News & Updates

By Waqas

The attack was carried out by Iran-backed charming kitten hackers and victims include dozens of US government officials. Private emails of US sanctions officials and nuclear scientists have been breached by Iranian state-sponsored hackers. As per the data obtained by Certfa, a cybersecurity firm based in London, the hacking group Charming Kitten is responsible for the […]

This is a post from HackRead.com Read the original post: Hackers bypassed Gmail & Yahoo’s 2FA to target US officials

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“We’re sorry,” Facebook says, again—new photo bug affects millions

Enlarge (credit: JOSH EDELSON/AFP/Getty Images)

Another day, another privacy issue with Facebook.

The company announced Friday morning that a photo API bug might have resulted in millions of people having their private photos become improperly accessible by up to 1,500 apps for a period of 12 days in September 2018.

As Facebook described it in a blog post by Tomer Bar, a company staffer:

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Source: http://feeds.arstechnica.com/arstechnica/index/

Facebook’s latest screw-up — a programming bug in Facebook website accidentally gave 1,500 third-party apps access to the unposted Facebook photos of as many as 6.8 million users.

Facebook today quietly announced that it discovered a new API bug in its photo-sharing system that let 876 developers access users’ private photos which they never shared on their timeline, including images uploaded


Source: http://feeds.feedburner.com/TheHackersNews

<em>Travelers</em>.

Enlarge / Travelers. (credit: Netflix)

One of our favorite streaming shows of the last few years has been time-travel adventure Travelers.

The world of the future is in some ill-defined crisis, and the only way this can be averted is to send people back in time to make better decisions. But in a Quantum Leap-style twist, only people’s consciousnesses can be sent back in time. To minimize disruption to the timelines, the mastermind of this plan, the Director, uses people who were just about to die as its targets, narrowly averting their deaths (at least most of the time) and allowing a traveler to resume their life.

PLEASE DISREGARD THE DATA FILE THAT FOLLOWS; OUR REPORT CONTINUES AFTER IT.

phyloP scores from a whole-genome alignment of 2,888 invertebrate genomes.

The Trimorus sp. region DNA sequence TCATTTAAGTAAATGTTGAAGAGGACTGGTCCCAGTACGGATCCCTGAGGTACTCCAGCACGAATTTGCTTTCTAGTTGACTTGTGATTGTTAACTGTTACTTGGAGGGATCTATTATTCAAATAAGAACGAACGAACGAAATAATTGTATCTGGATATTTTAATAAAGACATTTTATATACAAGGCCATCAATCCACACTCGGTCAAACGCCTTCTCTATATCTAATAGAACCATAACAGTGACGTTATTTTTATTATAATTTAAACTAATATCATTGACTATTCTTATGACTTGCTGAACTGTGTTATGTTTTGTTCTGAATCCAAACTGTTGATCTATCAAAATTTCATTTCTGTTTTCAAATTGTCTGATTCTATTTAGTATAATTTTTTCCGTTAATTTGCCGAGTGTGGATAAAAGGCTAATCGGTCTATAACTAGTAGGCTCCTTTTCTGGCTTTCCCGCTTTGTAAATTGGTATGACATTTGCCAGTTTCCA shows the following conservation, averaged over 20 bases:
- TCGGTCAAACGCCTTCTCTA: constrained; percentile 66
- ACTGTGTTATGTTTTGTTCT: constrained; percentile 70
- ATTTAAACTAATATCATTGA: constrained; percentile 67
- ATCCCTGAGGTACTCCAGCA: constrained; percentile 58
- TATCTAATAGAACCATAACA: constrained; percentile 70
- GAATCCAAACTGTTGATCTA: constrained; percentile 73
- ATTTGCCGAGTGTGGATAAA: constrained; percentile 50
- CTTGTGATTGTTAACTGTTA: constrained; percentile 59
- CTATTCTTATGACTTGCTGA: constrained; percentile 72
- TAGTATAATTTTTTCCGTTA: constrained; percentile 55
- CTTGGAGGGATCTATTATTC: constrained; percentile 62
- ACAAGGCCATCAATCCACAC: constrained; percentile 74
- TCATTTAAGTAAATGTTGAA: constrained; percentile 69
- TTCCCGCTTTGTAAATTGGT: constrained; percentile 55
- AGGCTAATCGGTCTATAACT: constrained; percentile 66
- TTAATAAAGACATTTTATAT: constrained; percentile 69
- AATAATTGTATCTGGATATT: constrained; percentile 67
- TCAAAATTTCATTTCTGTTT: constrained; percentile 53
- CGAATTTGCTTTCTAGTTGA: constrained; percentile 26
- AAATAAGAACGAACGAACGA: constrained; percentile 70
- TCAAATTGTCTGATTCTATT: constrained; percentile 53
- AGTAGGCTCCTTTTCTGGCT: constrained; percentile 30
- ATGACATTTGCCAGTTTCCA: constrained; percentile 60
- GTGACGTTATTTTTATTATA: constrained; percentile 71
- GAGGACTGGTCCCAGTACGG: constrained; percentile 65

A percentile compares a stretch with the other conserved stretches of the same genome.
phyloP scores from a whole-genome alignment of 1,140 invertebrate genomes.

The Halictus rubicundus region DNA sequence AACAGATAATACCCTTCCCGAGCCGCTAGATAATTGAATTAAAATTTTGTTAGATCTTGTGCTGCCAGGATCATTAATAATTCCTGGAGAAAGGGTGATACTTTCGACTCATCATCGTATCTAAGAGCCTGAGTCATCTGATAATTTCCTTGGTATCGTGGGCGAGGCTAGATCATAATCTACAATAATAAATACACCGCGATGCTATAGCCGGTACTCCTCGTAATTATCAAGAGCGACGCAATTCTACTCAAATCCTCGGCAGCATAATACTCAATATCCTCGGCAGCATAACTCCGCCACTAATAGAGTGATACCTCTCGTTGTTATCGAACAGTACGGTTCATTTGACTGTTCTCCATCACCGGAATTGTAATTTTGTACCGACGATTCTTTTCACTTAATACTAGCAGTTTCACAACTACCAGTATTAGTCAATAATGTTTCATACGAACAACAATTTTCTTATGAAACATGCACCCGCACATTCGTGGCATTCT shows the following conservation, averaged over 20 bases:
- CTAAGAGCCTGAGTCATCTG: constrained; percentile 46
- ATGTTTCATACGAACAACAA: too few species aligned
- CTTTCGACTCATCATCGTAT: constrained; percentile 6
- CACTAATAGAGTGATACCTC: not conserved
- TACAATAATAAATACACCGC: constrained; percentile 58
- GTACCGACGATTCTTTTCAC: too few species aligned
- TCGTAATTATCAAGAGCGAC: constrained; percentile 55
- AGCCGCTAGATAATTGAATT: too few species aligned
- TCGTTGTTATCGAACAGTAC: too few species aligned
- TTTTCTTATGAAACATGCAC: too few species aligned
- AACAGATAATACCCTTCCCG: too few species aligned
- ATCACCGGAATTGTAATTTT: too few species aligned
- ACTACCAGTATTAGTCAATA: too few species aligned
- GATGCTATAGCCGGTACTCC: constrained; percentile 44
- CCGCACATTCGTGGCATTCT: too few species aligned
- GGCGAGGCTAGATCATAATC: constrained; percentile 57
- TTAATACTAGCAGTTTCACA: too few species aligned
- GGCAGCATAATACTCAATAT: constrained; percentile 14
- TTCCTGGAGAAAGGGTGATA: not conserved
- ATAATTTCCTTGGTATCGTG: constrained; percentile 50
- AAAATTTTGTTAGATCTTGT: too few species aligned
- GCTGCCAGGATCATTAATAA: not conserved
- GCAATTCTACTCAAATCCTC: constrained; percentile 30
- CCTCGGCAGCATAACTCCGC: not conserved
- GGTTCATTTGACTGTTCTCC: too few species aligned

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Source: http://feeds.arstechnica.com/arstechnica/index/

Discord wants to attract more developers to its game store as it continues to expand beyond simple communications features.

Enlarge / Discord wants to attract more developers to its game store as it continues to expand beyond simple communications features.

Discord has announced that it will start taking a reduced, 10-percent cut from game revenues generated on its online store starting next year, one-upping the Epic Games Store and its recently announced 12-percent cut on the Epic Games Store.

“We talked to a lot of developers, and many of them feel that current stores are not earning their 30% of the usual 70/30 revenue share,” Discord writes in the announcement. “Because of this, we now see developers creating their own stores and launchers to distribute their games instead of focusing on what’s really important—making great games and cultivating amazing communities.

“Turns out, it does not cost 30% to distribute games in 2018,” the announcement continues. “After doing some research, we discovered that we can build amazing developer tools, run them, and give developers the majority of the revenue share.”

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Source: http://feeds.arstechnica.com/arstechnica/index/

Shamoon is back… one of the most destructive malware families that caused damage to Saudi Arabia’s largest oil producer in 2012 and this time it has targeted energy sector organizations primarily operating in the Middle East.

Earlier this week, Italian oil drilling company Saipem was attacked and sensitive files on about 10 percent of its servers were destroyed, mainly in the Middle East,